I would imagine there is a plethora of ways to elaborate, but I honestly do not know enough about the story to recommend specifics seriously. It feels as if there is so much missing. How does the girl come to be the aura, exactly? Does this just happen when she fades away? What, specifically, triggers her disintegration? Although she doesn’t know them, more details provided on her condition would probably make things more solid—it doesn’t eradicate the fact that the plot still doesn’t feel… like a plot, really. The why and how is so very important.

Grammar: I noted some comma issues that weren’t so much… comma issues… as sentences structures you might want to consider reworking. They possessed, as far as I can decipher, no specific incorrect grammatical forms—it was merely the presentation that might have benefited from some reworking. To grab an example from the beginning….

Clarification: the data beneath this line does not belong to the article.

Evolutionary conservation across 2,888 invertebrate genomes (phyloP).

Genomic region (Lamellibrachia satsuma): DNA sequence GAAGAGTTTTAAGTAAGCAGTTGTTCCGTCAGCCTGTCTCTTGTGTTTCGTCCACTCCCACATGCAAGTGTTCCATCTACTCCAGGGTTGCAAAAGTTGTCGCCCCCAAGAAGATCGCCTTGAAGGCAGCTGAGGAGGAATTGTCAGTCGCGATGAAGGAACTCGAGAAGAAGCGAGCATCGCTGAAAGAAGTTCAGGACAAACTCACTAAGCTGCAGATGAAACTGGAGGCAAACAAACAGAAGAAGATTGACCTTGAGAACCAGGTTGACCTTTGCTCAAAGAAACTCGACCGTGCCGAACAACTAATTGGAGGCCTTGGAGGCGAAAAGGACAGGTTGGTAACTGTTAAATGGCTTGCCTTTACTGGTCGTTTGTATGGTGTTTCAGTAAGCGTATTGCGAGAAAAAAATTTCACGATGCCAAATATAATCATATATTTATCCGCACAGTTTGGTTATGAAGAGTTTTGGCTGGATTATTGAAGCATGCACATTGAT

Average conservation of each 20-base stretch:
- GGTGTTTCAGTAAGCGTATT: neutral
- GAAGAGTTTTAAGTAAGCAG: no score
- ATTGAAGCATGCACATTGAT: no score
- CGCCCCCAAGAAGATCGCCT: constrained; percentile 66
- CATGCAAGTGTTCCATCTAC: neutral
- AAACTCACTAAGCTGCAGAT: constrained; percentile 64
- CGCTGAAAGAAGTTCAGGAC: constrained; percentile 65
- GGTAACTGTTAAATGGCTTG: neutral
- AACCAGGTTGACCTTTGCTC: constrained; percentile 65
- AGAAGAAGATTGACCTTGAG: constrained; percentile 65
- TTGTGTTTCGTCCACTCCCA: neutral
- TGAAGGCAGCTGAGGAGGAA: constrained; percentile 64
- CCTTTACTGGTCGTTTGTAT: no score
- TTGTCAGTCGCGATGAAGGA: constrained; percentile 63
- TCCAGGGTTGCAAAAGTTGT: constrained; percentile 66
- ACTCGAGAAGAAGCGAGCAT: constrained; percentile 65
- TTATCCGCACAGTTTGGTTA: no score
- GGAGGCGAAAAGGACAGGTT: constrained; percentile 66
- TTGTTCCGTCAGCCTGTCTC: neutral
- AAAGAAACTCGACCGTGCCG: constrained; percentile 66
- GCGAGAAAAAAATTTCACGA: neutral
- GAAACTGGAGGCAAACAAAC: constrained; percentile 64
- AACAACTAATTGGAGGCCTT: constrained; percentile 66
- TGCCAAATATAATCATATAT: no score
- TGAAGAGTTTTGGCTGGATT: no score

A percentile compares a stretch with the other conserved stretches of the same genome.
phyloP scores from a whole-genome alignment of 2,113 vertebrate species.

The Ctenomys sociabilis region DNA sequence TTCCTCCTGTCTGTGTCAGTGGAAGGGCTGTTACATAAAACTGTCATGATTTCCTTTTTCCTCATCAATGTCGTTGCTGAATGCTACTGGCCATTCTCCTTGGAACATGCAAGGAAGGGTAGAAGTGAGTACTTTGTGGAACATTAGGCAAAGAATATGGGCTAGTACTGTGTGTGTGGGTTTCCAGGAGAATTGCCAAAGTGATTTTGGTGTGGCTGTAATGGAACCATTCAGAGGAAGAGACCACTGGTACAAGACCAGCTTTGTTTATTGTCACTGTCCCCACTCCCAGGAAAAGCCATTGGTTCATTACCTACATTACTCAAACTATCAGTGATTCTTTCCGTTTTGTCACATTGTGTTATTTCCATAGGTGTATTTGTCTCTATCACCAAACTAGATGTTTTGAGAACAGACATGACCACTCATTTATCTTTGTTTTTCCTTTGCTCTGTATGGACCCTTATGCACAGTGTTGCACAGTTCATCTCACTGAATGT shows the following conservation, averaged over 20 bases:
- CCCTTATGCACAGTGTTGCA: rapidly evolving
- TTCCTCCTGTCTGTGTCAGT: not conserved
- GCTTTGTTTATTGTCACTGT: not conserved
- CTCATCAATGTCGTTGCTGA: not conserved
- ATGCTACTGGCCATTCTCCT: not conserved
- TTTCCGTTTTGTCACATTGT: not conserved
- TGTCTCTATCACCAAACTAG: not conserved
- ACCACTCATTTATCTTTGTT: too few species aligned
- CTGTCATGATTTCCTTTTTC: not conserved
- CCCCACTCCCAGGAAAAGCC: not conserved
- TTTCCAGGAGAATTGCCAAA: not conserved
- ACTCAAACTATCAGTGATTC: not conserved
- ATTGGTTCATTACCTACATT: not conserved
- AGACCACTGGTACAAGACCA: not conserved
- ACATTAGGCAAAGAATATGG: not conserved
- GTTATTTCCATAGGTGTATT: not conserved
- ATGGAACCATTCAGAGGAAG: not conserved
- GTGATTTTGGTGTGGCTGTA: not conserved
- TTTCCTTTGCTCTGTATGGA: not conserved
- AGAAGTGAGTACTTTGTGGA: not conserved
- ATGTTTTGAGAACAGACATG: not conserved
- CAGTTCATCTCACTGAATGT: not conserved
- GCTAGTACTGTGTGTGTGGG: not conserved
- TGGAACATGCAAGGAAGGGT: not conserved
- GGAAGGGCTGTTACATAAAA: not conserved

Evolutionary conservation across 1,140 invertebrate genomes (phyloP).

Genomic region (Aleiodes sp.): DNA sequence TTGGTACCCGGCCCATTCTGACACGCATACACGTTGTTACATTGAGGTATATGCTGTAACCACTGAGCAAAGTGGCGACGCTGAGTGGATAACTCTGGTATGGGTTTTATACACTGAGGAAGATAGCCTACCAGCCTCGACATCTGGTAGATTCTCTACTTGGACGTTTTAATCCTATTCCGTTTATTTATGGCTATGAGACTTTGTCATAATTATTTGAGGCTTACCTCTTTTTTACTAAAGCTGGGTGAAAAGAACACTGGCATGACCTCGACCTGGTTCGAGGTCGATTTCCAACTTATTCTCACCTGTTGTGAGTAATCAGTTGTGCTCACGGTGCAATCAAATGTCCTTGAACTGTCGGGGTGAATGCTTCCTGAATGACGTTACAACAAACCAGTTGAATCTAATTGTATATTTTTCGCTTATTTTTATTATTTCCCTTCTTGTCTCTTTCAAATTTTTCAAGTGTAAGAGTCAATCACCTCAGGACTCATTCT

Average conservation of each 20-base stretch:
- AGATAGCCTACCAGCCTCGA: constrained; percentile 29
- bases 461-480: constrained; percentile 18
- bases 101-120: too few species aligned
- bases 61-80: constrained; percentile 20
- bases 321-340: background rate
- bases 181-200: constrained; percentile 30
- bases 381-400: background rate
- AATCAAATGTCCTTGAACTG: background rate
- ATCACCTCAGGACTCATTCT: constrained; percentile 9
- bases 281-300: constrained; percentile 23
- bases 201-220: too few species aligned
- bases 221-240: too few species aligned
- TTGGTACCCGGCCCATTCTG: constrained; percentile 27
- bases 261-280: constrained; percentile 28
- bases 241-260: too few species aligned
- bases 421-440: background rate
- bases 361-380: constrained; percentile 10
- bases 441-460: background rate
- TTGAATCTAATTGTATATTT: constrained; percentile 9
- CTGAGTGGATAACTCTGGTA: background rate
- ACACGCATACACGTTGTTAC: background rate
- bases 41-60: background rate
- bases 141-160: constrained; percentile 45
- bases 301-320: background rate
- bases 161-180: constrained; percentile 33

No recognizable persona, place, or moment remained. Just the perfume that had now become a stench, a disease, a plague, a clawing entity that swarmed around my understanding, taunting, always taunting.
Okay. First off, I want to note that you use various artistic writing style forms here (and pretty much everywhere else) that I quite enjoyed. Your sentence structure tends to be slightly unorthodox, which is always nice to read. Kudos.

Now, for a structural blip you made a few times…. Technically, there should be a grammatical connection, rather than break, between “remained” and “just” to be “correct”, but it fits artistically (which is my main concern with grammar). Keep the grammar in mind and perhaps consider softening the breaks where connected clauses are broken apart—it could help a bit more with flow, although your flow is great as-is. And in 8/10 of the instances that this occurred, it seemed you were going for additional jolt in reading—it’s the other bits you should give a bit of consideration, so that they aren’t so much wavering between the feel of “deliberate” and “whoopsy”.